GENEVA — A South American soccer official acquitted of racketeering in the United States has been banned for life by FIFA for taking million-dollar bribes.

FIFA said on Tuesday its ethics committee judges found "overwhelming evidence" Manuel Burga got or was promised a total of $6.6 million in bribes linked to marketing deals for the Copa America and Copa Libertadores. FIFA also fined Burga 1 million Swiss francs ($1 million).

Burga signed contracts as president of the Peruvian soccer federation that were used as evidence by American authorities to get guilty pleas and convictions from other senior officials at South American soccer body CONMEBOL.

He was cleared of a racketeering conspiracy charge in December 2017, days after Juan Angel Napout of Paraguay and Jose Maria Marin of Brazil were found guilty by the same court.

Burga had been detained in Peru for one year awaiting his transfer to the United States after a Department of Justice indictment was unsealed in December 2015.

After the criminal trial verdict was announced, Burga said he would go home to Peru and resume his career as a lawyer.

Almost two years later, FIFA ethics committee said Burga's guilt in its investigation was "particularly serious" and he showed no awareness of wrongdoing "in spite of the overwhelming evidence against him."

FIFA's detailed verdict said Burga agreed to receive bribes of $400,000 for each of four Copa Libertadores competitions from 2010 to 2013, and a total of $5 million for four Copa America tournaments from 2015 to 2023.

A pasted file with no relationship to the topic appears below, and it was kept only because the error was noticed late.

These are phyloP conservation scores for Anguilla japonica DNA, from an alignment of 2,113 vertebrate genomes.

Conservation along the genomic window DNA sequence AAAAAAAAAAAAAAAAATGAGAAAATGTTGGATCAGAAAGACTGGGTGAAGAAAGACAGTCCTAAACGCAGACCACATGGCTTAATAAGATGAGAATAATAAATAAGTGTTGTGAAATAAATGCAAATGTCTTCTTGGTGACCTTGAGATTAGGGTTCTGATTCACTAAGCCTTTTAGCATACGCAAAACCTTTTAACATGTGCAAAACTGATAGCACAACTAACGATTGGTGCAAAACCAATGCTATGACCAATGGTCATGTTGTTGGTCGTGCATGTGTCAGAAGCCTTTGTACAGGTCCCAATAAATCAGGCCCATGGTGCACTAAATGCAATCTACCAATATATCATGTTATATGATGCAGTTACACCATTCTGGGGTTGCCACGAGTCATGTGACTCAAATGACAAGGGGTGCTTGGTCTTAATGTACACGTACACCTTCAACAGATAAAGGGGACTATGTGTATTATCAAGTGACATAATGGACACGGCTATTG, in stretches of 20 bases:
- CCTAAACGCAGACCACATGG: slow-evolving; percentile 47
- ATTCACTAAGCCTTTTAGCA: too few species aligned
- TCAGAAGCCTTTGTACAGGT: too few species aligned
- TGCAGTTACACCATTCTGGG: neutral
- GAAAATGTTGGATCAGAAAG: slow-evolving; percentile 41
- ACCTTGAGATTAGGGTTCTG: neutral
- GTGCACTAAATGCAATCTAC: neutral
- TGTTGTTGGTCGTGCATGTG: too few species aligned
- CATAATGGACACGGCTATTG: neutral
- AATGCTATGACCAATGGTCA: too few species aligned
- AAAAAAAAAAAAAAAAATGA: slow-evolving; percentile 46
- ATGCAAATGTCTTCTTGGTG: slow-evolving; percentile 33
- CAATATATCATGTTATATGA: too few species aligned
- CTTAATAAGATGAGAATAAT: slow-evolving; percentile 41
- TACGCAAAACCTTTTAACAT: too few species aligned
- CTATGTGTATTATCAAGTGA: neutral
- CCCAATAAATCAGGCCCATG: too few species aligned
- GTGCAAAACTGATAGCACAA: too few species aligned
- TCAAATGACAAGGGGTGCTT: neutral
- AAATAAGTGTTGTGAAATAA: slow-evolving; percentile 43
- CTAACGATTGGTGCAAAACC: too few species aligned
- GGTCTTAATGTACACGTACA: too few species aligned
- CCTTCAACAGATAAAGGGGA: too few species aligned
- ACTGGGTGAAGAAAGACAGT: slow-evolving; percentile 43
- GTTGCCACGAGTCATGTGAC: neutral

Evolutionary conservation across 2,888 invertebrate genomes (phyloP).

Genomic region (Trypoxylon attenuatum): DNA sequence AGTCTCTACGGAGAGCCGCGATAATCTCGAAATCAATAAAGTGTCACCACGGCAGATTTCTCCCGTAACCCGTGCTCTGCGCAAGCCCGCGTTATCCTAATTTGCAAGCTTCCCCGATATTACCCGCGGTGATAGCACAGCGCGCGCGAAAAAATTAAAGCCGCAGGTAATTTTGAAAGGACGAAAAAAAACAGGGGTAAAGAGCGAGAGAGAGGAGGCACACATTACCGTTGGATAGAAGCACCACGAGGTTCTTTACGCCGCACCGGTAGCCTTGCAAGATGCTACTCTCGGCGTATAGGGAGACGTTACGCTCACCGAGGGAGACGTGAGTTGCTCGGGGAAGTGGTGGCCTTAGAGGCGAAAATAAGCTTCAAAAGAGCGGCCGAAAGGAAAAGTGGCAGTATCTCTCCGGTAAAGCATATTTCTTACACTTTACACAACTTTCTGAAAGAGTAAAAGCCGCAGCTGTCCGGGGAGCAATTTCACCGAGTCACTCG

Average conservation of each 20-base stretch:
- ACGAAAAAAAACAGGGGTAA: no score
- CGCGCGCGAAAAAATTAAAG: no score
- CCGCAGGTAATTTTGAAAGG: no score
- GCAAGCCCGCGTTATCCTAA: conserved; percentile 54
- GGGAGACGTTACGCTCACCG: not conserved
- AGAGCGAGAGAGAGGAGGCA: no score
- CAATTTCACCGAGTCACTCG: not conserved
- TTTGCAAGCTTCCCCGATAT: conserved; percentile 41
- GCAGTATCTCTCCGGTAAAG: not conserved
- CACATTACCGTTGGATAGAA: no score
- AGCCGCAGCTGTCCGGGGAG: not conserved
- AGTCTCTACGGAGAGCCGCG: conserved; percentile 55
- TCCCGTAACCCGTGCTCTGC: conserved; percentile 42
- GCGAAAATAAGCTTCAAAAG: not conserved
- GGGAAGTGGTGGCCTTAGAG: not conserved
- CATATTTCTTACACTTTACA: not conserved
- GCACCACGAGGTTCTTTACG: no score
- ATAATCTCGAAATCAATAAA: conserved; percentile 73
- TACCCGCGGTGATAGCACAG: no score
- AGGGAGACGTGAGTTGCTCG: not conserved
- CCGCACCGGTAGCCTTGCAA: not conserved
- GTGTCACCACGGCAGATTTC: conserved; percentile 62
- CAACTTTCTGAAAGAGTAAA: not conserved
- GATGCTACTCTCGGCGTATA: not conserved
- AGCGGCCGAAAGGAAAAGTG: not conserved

In other FIFA ethics verdicts on Tuesday, two former CONMEBOL general secretaries from Argentina were each banned for life and fined 1 million Swiss francs ($1 million).

Eduardo Deluca held the CEO-like role from 1986 to 2011, and José Luis Meiszner succeeded him through 2015. Both were also indicted by American justice authorities in 2015.

More than 40 soccer and marketing officials, and commercial agencies have been indicted, convicted or made guilty pleas in the sprawling investigation centred in Brooklyn on people linked to international soccer and FIFA. More than $200 million has been forfeited to U.S. authorities.

Some who pleaded guilty several years ago are still awaiting sentence. They include former FIFA vice-president Jeffrey Webb, a Georgia-based banker from the Cayman Islands.


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